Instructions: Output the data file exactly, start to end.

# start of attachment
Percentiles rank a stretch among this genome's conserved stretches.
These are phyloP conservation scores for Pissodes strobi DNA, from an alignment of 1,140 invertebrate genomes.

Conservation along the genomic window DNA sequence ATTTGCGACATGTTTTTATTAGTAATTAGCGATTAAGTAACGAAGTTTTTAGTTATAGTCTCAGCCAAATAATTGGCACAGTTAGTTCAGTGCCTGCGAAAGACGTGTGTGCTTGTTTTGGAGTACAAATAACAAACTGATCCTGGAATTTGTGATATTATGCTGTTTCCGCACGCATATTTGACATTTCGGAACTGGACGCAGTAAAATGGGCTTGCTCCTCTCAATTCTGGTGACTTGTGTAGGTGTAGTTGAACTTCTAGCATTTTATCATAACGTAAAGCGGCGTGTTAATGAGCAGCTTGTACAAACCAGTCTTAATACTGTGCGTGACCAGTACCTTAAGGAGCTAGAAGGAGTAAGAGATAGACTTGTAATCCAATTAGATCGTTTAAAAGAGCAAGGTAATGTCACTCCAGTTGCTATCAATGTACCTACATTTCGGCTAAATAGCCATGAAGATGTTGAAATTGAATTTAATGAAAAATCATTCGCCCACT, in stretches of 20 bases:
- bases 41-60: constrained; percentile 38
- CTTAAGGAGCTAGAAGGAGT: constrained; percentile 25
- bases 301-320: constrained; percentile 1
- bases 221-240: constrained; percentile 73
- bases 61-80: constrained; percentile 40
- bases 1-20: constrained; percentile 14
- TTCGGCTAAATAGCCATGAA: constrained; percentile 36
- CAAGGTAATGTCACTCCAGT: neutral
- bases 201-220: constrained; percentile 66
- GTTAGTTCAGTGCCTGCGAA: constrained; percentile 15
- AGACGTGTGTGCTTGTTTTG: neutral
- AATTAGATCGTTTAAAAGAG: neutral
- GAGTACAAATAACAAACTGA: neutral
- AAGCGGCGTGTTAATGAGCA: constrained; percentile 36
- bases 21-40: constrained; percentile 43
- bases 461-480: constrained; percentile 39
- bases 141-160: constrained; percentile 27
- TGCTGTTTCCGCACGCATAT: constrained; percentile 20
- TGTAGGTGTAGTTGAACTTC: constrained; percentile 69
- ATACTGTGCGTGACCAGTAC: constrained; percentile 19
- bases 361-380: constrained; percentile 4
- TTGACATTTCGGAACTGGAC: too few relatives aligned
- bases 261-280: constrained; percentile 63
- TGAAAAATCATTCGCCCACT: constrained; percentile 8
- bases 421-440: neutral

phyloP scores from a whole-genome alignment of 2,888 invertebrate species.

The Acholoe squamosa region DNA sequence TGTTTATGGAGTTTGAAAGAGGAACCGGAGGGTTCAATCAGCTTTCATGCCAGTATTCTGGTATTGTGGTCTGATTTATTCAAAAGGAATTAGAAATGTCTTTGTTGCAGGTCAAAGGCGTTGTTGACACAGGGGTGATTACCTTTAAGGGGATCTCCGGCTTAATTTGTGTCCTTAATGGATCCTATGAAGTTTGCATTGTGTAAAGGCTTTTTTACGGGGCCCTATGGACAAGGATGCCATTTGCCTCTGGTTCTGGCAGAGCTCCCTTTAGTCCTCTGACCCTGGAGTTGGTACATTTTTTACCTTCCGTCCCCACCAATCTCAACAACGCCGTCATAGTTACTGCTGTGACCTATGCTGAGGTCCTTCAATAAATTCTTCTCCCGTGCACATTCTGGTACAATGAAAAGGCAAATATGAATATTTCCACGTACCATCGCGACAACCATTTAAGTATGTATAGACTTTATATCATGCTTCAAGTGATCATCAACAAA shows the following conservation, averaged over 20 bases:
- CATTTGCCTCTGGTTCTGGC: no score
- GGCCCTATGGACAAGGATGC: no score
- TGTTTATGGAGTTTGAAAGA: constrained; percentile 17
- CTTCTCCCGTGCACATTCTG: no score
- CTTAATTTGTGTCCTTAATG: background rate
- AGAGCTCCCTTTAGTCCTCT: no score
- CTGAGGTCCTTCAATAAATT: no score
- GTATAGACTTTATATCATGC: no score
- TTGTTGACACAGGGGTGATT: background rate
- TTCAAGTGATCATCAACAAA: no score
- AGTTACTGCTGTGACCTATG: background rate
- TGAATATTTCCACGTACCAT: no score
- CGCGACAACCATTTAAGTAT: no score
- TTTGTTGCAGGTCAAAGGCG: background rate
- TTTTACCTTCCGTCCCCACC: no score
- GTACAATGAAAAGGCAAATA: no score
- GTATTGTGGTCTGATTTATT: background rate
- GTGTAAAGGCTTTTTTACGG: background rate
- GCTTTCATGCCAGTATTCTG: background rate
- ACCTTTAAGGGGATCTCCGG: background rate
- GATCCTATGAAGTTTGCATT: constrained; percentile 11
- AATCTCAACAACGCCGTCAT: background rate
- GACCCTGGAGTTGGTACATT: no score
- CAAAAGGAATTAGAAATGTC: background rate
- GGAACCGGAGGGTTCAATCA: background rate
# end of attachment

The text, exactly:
Percentiles rank a stretch among this genome's conserved stretches.
These are phyloP conservation scores for Pissodes strobi DNA, from an alignment of 1,140 invertebrate genomes.

Conservation along the genomic window DNA sequence ATTTGCGACATGTTTTTATTAGTAATTAGCGATTAAGTAACGAAGTTTTTAGTTATAGTCTCAGCCAAATAATTGGCACAGTTAGTTCAGTGCCTGCGAAAGACGTGTGTGCTTGTTTTGGAGTACAAATAACAAACTGATCCTGGAATTTGTGATATTATGCTGTTTCCGCACGCATATTTGACATTTCGGAACTGGACGCAGTAAAATGGGCTTGCTCCTCTCAATTCTGGTGACTTGTGTAGGTGTAGTTGAACTTCTAGCATTTTATCATAACGTAAAGCGGCGTGTTAATGAGCAGCTTGTACAAACCAGTCTTAATACTGTGCGTGACCAGTACCTTAAGGAGCTAGAAGGAGTAAGAGATAGACTTGTAATCCAATTAGATCGTTTAAAAGAGCAAGGTAATGTCACTCCAGTTGCTATCAATGTACCTACATTTCGGCTAAATAGCCATGAAGATGTTGAAATTGAATTTAATGAAAAATCATTCGCCCACT, in stretches of 20 bases:
- bases 41-60: constrained; percentile 38
- CTTAAGGAGCTAGAAGGAGT: constrained; percentile 25
- bases 301-320: constrained; percentile 1
- bases 221-240: constrained; percentile 73
- bases 61-80: constrained; percentile 40
- bases 1-20: constrained; percentile 14
- TTCGGCTAAATAGCCATGAA: constrained; percentile 36
- CAAGGTAATGTCACTCCAGT: neutral
- bases 201-220: constrained; percentile 66
- GTTAGTTCAGTGCCTGCGAA: constrained; percentile 15
- AGACGTGTGTGCTTGTTTTG: neutral
- AATTAGATCGTTTAAAAGAG: neutral
- GAGTACAAATAACAAACTGA: neutral
- AAGCGGCGTGTTAATGAGCA: constrained; percentile 36
- bases 21-40: constrained; percentile 43
- bases 461-480: constrained; percentile 39
- bases 141-160: constrained; percentile 27
- TGCTGTTTCCGCACGCATAT: constrained; percentile 20
- TGTAGGTGTAGTTGAACTTC: constrained; percentile 69
- ATACTGTGCGTGACCAGTAC: constrained; percentile 19
- bases 361-380: constrained; percentile 4
- TTGACATTTCGGAACTGGAC: too few relatives aligned
- bases 261-280: constrained; percentile 63
- TGAAAAATCATTCGCCCACT: constrained; percentile 8
- bases 421-440: neutral

phyloP scores from a whole-genome alignment of 2,888 invertebrate species.

The Acholoe squamosa region DNA sequence TGTTTATGGAGTTTGAAAGAGGAACCGGAGGGTTCAATCAGCTTTCATGCCAGTATTCTGGTATTGTGGTCTGATTTATTCAAAAGGAATTAGAAATGTCTTTGTTGCAGGTCAAAGGCGTTGTTGACACAGGGGTGATTACCTTTAAGGGGATCTCCGGCTTAATTTGTGTCCTTAATGGATCCTATGAAGTTTGCATTGTGTAAAGGCTTTTTTACGGGGCCCTATGGACAAGGATGCCATTTGCCTCTGGTTCTGGCAGAGCTCCCTTTAGTCCTCTGACCCTGGAGTTGGTACATTTTTTACCTTCCGTCCCCACCAATCTCAACAACGCCGTCATAGTTACTGCTGTGACCTATGCTGAGGTCCTTCAATAAATTCTTCTCCCGTGCACATTCTGGTACAATGAAAAGGCAAATATGAATATTTCCACGTACCATCGCGACAACCATTTAAGTATGTATAGACTTTATATCATGCTTCAAGTGATCATCAACAAA shows the following conservation, averaged over 20 bases:
- CATTTGCCTCTGGTTCTGGC: no score
- GGCCCTATGGACAAGGATGC: no score
- TGTTTATGGAGTTTGAAAGA: constrained; percentile 17
- CTTCTCCCGTGCACATTCTG: no score
- CTTAATTTGTGTCCTTAATG: background rate
- AGAGCTCCCTTTAGTCCTCT: no score
- CTGAGGTCCTTCAATAAATT: no score
- GTATAGACTTTATATCATGC: no score
- TTGTTGACACAGGGGTGATT: background rate
- TTCAAGTGATCATCAACAAA: no score
- AGTTACTGCTGTGACCTATG: background rate
- TGAATATTTCCACGTACCAT: no score
- CGCGACAACCATTTAAGTAT: no score
- TTTGTTGCAGGTCAAAGGCG: background rate
- TTTTACCTTCCGTCCCCACC: no score
- GTACAATGAAAAGGCAAATA: no score
- GTATTGTGGTCTGATTTATT: background rate
- GTGTAAAGGCTTTTTTACGG: background rate
- GCTTTCATGCCAGTATTCTG: background rate
- ACCTTTAAGGGGATCTCCGG: background rate
- GATCCTATGAAGTTTGCATT: constrained; percentile 11
- AATCTCAACAACGCCGTCAT: background rate
- GACCCTGGAGTTGGTACATT: no score
- CAAAAGGAATTAGAAATGTC: background rate
- GGAACCGGAGGGTTCAATCA: background rate